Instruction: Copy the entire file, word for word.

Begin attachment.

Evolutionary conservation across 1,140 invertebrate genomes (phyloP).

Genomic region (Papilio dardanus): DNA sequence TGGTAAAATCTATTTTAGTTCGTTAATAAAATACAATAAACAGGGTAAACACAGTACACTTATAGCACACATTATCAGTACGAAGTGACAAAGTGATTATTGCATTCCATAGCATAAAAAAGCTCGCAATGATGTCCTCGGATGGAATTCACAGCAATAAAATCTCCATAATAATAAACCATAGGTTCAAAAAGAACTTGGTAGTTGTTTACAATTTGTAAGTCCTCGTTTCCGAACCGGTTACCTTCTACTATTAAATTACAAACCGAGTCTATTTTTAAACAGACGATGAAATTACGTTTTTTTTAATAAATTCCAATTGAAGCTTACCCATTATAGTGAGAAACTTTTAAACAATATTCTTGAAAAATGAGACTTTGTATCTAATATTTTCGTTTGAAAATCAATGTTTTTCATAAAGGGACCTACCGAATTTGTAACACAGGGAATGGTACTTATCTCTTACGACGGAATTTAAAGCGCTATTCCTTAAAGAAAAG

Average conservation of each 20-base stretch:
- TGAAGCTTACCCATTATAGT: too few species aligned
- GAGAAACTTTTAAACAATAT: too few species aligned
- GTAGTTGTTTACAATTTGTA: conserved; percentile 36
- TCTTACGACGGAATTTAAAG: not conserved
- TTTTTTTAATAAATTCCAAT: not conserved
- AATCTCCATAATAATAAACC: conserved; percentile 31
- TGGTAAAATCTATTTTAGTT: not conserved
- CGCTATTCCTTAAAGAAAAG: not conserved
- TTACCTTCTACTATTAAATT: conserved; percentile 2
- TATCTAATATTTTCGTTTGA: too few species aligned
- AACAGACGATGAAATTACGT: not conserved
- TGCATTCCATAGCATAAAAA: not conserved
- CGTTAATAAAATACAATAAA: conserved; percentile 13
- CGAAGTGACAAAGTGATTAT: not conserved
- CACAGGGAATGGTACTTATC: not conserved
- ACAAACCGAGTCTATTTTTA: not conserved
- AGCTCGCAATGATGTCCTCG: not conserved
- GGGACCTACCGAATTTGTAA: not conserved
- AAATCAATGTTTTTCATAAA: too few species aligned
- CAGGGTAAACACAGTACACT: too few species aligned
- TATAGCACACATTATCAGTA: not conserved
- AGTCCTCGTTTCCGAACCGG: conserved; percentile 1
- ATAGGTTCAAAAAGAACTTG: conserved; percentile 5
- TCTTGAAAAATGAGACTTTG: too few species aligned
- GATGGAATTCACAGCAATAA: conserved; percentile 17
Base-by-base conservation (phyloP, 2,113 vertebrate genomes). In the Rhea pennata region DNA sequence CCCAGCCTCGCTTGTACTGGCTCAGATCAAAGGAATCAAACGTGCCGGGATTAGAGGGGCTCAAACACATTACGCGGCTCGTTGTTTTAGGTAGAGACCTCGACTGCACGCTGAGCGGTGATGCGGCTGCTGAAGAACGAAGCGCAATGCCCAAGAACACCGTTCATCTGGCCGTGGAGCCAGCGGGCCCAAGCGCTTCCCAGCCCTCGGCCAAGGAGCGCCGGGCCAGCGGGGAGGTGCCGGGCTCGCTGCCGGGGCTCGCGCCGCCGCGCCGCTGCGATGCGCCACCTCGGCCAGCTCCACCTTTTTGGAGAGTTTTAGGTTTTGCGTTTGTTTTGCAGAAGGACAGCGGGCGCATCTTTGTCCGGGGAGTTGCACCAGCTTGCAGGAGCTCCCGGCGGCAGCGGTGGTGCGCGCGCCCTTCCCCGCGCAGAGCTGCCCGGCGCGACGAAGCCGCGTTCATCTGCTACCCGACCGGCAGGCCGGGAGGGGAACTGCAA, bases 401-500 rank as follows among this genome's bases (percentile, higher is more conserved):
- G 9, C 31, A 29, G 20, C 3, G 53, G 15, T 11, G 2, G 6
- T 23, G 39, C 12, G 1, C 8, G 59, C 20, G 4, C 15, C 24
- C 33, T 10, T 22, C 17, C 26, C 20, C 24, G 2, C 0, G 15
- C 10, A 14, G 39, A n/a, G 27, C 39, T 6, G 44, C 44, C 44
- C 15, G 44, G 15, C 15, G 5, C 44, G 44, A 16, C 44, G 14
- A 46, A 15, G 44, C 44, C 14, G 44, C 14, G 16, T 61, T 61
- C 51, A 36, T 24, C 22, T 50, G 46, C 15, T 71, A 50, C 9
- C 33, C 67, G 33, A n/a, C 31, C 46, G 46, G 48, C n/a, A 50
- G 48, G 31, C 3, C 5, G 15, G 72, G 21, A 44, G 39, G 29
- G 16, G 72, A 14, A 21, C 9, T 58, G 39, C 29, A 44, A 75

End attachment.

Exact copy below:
Evolutionary conservation across 1,140 invertebrate genomes (phyloP).

Genomic region (Papilio dardanus): DNA sequence TGGTAAAATCTATTTTAGTTCGTTAATAAAATACAATAAACAGGGTAAACACAGTACACTTATAGCACACATTATCAGTACGAAGTGACAAAGTGATTATTGCATTCCATAGCATAAAAAAGCTCGCAATGATGTCCTCGGATGGAATTCACAGCAATAAAATCTCCATAATAATAAACCATAGGTTCAAAAAGAACTTGGTAGTTGTTTACAATTTGTAAGTCCTCGTTTCCGAACCGGTTACCTTCTACTATTAAATTACAAACCGAGTCTATTTTTAAACAGACGATGAAATTACGTTTTTTTTAATAAATTCCAATTGAAGCTTACCCATTATAGTGAGAAACTTTTAAACAATATTCTTGAAAAATGAGACTTTGTATCTAATATTTTCGTTTGAAAATCAATGTTTTTCATAAAGGGACCTACCGAATTTGTAACACAGGGAATGGTACTTATCTCTTACGACGGAATTTAAAGCGCTATTCCTTAAAGAAAAG

Average conservation of each 20-base stretch:
- TGAAGCTTACCCATTATAGT: too few species aligned
- GAGAAACTTTTAAACAATAT: too few species aligned
- GTAGTTGTTTACAATTTGTA: conserved; percentile 36
- TCTTACGACGGAATTTAAAG: not conserved
- TTTTTTTAATAAATTCCAAT: not conserved
- AATCTCCATAATAATAAACC: conserved; percentile 31
- TGGTAAAATCTATTTTAGTT: not conserved
- CGCTATTCCTTAAAGAAAAG: not conserved
- TTACCTTCTACTATTAAATT: conserved; percentile 2
- TATCTAATATTTTCGTTTGA: too few species aligned
- AACAGACGATGAAATTACGT: not conserved
- TGCATTCCATAGCATAAAAA: not conserved
- CGTTAATAAAATACAATAAA: conserved; percentile 13
- CGAAGTGACAAAGTGATTAT: not conserved
- CACAGGGAATGGTACTTATC: not conserved
- ACAAACCGAGTCTATTTTTA: not conserved
- AGCTCGCAATGATGTCCTCG: not conserved
- GGGACCTACCGAATTTGTAA: not conserved
- AAATCAATGTTTTTCATAAA: too few species aligned
- CAGGGTAAACACAGTACACT: too few species aligned
- TATAGCACACATTATCAGTA: not conserved
- AGTCCTCGTTTCCGAACCGG: conserved; percentile 1
- ATAGGTTCAAAAAGAACTTG: conserved; percentile 5
- TCTTGAAAAATGAGACTTTG: too few species aligned
- GATGGAATTCACAGCAATAA: conserved; percentile 17
Base-by-base conservation (phyloP, 2,113 vertebrate genomes). In the Rhea pennata region DNA sequence CCCAGCCTCGCTTGTACTGGCTCAGATCAAAGGAATCAAACGTGCCGGGATTAGAGGGGCTCAAACACATTACGCGGCTCGTTGTTTTAGGTAGAGACCTCGACTGCACGCTGAGCGGTGATGCGGCTGCTGAAGAACGAAGCGCAATGCCCAAGAACACCGTTCATCTGGCCGTGGAGCCAGCGGGCCCAAGCGCTTCCCAGCCCTCGGCCAAGGAGCGCCGGGCCAGCGGGGAGGTGCCGGGCTCGCTGCCGGGGCTCGCGCCGCCGCGCCGCTGCGATGCGCCACCTCGGCCAGCTCCACCTTTTTGGAGAGTTTTAGGTTTTGCGTTTGTTTTGCAGAAGGACAGCGGGCGCATCTTTGTCCGGGGAGTTGCACCAGCTTGCAGGAGCTCCCGGCGGCAGCGGTGGTGCGCGCGCCCTTCCCCGCGCAGAGCTGCCCGGCGCGACGAAGCCGCGTTCATCTGCTACCCGACCGGCAGGCCGGGAGGGGAACTGCAA, bases 401-500 rank as follows among this genome's bases (percentile, higher is more conserved):
- G 9, C 31, A 29, G 20, C 3, G 53, G 15, T 11, G 2, G 6
- T 23, G 39, C 12, G 1, C 8, G 59, C 20, G 4, C 15, C 24
- C 33, T 10, T 22, C 17, C 26, C 20, C 24, G 2, C 0, G 15
- C 10, A 14, G 39, A n/a, G 27, C 39, T 6, G 44, C 44, C 44
- C 15, G 44, G 15, C 15, G 5, C 44, G 44, A 16, C 44, G 14
- A 46, A 15, G 44, C 44, C 14, G 44, C 14, G 16, T 61, T 61
- C 51, A 36, T 24, C 22, T 50, G 46, C 15, T 71, A 50, C 9
- C 33, C 67, G 33, A n/a, C 31, C 46, G 46, G 48, C n/a, A 50
- G 48, G 31, C 3, C 5, G 15, G 72, G 21, A 44, G 39, G 29
- G 16, G 72, A 14, A 21, C 9, T 58, G 39, C 29, A 44, A 75